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In Conn., Mixed Reaction From Immigrants To Obama's Executive Action

Ebong Udoma

Undocumented immigrants held viewing parties all over the country Thursday night to watch President Barack Obama’s address to the nation on immigration.

In Stamford, Connecticut, about fifty people gathered in the community room at a social service agency in the city. They watched intently as President Obama delivered his 10-minute speech. When it was over, there were some cries of joy, and some of pain. The agency’s director, Catarina Horak, explained why.

“Your saw people crying here because there was nothing for them," Horak said. "And then you saw people crying of joy because their parents are going to be able to get something.”

Obama’s executive order would give work permission for immigrant parents who have American-born children, and have been here for the past five years. Many of the undocumented don't fit that category and are not covered. Though Obama’s executive order is expected to cover about 5 million people, there may be another six million immigrants that would not be covered.

Lucas Codognolla is with Connecticut Students for a Dream – a group of young people who’ve been agitating for immigration reform and got relief from deportation after Obama signed the Deferred Action for Childhood Arrivals, or DACA, two years ago.

Codognolla and his group had disrupted Obama at a Nov. 2 campaign rally for Governor Dannel Malloy in Bridgeport. At that time, they yelled at the president to take action. On Thursday night, Codognolla reflected on the action Obama had just taken.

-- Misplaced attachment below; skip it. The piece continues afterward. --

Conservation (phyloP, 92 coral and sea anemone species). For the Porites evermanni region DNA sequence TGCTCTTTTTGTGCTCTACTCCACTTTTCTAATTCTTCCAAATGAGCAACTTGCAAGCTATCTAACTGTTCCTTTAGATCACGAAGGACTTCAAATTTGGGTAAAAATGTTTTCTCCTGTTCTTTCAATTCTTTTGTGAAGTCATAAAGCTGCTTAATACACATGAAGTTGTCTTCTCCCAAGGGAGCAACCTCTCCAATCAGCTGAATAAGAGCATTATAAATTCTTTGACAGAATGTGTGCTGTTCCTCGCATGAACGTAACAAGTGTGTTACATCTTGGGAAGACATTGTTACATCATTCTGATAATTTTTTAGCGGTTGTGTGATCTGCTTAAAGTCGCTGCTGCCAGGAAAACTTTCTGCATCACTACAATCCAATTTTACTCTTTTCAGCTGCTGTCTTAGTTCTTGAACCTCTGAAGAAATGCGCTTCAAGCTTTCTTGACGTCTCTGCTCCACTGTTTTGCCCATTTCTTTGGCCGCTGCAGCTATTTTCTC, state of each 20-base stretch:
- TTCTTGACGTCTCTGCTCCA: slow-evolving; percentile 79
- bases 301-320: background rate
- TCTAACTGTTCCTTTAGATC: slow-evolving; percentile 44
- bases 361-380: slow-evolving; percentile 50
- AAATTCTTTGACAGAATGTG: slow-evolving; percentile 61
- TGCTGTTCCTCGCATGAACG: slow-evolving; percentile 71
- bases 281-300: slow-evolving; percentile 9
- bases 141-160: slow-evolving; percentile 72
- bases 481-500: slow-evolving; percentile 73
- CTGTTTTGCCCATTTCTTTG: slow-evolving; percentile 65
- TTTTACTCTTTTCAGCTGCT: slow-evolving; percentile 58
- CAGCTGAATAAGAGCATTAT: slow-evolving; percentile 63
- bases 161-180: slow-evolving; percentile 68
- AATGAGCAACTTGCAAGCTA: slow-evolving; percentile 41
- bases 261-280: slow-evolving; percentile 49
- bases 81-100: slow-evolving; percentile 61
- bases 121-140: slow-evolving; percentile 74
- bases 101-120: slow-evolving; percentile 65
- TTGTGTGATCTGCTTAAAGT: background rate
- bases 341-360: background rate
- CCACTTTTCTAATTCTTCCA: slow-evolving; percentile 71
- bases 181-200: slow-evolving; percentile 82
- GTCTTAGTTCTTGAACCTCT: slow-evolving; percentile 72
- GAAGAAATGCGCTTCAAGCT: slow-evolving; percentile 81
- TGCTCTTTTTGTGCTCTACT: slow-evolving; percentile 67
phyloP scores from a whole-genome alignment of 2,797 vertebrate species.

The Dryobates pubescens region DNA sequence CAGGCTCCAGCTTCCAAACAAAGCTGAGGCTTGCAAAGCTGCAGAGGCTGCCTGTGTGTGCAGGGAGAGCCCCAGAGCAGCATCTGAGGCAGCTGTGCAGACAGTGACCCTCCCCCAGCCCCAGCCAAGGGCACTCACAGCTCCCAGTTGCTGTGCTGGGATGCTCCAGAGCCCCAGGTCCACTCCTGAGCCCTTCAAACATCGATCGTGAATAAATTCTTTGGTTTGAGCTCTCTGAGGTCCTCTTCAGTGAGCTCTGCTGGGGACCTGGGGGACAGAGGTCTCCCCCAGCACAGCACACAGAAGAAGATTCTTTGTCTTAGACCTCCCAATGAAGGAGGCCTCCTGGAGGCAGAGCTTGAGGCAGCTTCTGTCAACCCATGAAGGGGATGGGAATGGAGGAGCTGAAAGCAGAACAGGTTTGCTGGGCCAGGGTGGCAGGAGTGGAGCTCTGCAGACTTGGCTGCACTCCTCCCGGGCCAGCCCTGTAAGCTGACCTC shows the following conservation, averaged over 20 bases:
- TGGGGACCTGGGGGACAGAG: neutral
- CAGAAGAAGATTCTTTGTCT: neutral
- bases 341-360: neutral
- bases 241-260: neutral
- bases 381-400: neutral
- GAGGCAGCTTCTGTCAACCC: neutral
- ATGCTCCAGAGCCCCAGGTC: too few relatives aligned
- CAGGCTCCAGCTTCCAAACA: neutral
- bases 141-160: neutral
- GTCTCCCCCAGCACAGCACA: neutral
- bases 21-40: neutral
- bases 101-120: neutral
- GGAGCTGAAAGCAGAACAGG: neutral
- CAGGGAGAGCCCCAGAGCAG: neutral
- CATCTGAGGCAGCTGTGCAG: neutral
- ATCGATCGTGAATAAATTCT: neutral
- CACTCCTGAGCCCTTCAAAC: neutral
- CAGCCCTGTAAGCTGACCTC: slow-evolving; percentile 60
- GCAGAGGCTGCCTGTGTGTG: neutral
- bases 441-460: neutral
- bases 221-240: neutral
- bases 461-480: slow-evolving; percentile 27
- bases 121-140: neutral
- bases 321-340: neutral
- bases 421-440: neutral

“It’s a historical moment for all of us. But I want to say there are still a lot of people who are not going to qualify for this.” Codognolla said.

Their struggle is not over, Codognolla said.

Credit Ebong Udoma
Lucas Codognolla of the activist group Connecticut Students for a Dream, at the Stamford viewing party on Thursday Nov. 20, 2014.

“Just like when DACA passed we said we are going to be pushing for our parents to be included and we got to this announcement. I think we are going to be continuing holding our politicians accountable.” Codognolla said.

Marina Forero used to run a South Norwalk social services agency. She’s worried that the president’s action is temporary, and that it does nothing for family members who’ve already been deported.

“I know moms here with American kids who are waiting to see if the father can come back because he was deported. This is not the way we want little kids American kids to grow up.” Forero said.

In the meantime, many immigrants are looking to find out more details about Obama’s executive order to see how many of their loved ones will be covered.

As WSHU Public Radio’s award-winning senior political reporter, Ebong Udoma draws on his extensive tenure to delve deep into state politics during a major election year.